David Thorson, our guide, wore a blue-and-white-striped oxford shirt, short sleeved but a size too big, leaving his sleeves fluttering along his elbows when a light mountain breeze passed by. His crisply ironed khaki pants sat high on his waist, impressive creases moving down the front of his pant legs from his belt buckle to his shoes. David’s peach face, reddened from all the hours spent standing in the sun, was clean-shaven and sunk gently into itself around his cheeks. Ridges and wrinkles made their way down his jawbone and onto his neck. He wore large, thick-rimmed glasses and a brown wide-brimmed hat that cast a slight shadow over his eyes. He spoke with a calm evenhandedness that invited people into discussion, like a professor.

I found out later that prior to becoming a tour guide at Monticello, David served for more than thirty years in the US Navy. He had no experience as a teacher and no exposure to anything resembling museum studies before taking his job as a guide. Both of his children had enrolled in the University of Virginia, and he and his wife had fallen in love with Charlottesville during their frequent visits over the years. They loved it so much that they decided to relocate after David retired from the military, even though his children had graduated from the university long before.

“I didn’t want to sit around talking back to the TV set,” he would tell me. “It gets you out where you are interacting with the public, with a broad international audience of people who have an interest in American history, an interest in Thomas Jefferson. So I was interested in sharing the story because I really do believe that you can’t understand the United States without going back and understanding Jefferson.”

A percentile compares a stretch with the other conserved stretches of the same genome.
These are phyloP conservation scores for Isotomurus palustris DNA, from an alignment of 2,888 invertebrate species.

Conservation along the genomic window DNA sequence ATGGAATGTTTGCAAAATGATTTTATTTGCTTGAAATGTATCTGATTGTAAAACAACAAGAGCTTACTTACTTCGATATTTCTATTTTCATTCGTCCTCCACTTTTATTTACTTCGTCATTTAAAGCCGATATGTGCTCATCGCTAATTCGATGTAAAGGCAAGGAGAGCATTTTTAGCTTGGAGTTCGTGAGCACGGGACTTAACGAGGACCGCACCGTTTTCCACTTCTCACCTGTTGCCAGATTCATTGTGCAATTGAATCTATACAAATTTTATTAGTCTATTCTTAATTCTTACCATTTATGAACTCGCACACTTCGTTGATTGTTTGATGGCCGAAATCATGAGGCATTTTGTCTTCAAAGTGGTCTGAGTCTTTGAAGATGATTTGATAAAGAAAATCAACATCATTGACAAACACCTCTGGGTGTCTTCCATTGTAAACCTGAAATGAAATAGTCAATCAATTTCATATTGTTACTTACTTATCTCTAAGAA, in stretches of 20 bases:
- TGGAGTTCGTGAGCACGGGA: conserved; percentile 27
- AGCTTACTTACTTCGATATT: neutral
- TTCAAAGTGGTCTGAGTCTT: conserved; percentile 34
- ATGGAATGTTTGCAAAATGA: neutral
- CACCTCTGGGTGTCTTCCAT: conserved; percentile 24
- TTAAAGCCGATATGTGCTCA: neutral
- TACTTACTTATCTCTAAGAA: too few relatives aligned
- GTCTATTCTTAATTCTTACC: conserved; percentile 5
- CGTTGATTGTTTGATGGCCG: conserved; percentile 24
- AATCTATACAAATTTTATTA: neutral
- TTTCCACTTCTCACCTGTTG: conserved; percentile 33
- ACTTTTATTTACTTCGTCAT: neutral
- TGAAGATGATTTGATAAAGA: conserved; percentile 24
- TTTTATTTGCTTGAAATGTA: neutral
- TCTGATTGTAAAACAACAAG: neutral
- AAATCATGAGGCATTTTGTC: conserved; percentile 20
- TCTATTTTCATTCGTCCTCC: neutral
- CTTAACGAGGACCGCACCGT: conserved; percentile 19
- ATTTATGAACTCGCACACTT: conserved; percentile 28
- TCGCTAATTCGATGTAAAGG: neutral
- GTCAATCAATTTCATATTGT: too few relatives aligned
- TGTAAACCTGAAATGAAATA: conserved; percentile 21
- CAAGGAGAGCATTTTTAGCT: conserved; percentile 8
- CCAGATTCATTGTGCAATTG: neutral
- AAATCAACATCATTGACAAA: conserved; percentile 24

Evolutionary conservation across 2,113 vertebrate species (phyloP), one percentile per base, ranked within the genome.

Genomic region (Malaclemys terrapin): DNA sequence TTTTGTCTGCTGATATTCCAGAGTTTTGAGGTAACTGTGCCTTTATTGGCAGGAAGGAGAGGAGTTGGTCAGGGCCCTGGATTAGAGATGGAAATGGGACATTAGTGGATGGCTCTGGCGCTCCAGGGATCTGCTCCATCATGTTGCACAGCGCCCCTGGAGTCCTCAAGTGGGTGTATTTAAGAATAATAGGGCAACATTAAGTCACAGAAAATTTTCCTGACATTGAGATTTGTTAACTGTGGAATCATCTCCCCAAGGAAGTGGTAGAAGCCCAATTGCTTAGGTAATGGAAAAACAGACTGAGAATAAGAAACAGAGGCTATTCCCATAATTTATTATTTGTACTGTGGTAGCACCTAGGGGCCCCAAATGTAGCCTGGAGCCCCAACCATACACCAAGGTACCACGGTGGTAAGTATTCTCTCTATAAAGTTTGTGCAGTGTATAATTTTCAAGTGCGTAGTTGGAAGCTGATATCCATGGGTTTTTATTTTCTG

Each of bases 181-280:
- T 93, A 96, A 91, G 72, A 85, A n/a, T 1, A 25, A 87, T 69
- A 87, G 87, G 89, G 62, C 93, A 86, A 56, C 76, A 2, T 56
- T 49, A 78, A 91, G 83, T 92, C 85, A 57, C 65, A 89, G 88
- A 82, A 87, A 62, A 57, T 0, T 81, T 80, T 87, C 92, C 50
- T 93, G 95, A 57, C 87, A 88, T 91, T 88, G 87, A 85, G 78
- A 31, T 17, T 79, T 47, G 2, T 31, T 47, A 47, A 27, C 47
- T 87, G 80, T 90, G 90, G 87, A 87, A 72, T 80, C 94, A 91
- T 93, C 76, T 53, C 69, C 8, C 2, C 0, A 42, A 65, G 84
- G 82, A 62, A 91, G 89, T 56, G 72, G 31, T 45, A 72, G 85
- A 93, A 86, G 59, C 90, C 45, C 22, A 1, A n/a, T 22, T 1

While the shadow over David’s eyes gave him a sense of mystery, when he began speaking to the tour group, there was nothing enigmatic about what he was saying. “Slavery’s an institution. In Jefferson’s lifetime it becomes a system. So what is this slave system? It is a system of exploitation, a system of inequality and exclusion, a system where people are owned as property and held down by physical and psychological force, a system being justified even by people who know slavery is morally wrong. By doing what? Denying the very humanity of those who are enslaved solely on the basis of the color of their skin.”

People in the group began to murmur to one another, some with their hands over their mouths.

In just a few sentences, David had captured the essence of chattel slavery in a way that few of my own teachers ever had. It’s not that this information was new, it’s that I had not expected to hear it in this place, in this way, with this group of almost exclusively white visitors staring back at him.

David paused and then said, “There’s a struggle going on here.” He continued discussing how Jefferson’s relationship to slavery was in plain sight because Jefferson maintained extensive records, the best known of which is his Farm Book. In these documents he kept track of the name, birth date, location, and sale of each person he held in bondage. He also kept track of the rations distributed to the enslaved. A typical week’s worth of rations, said David, included “a pack of cornmeal, half a pound of meat, usually pork, occasionally half a dozen salted fish.”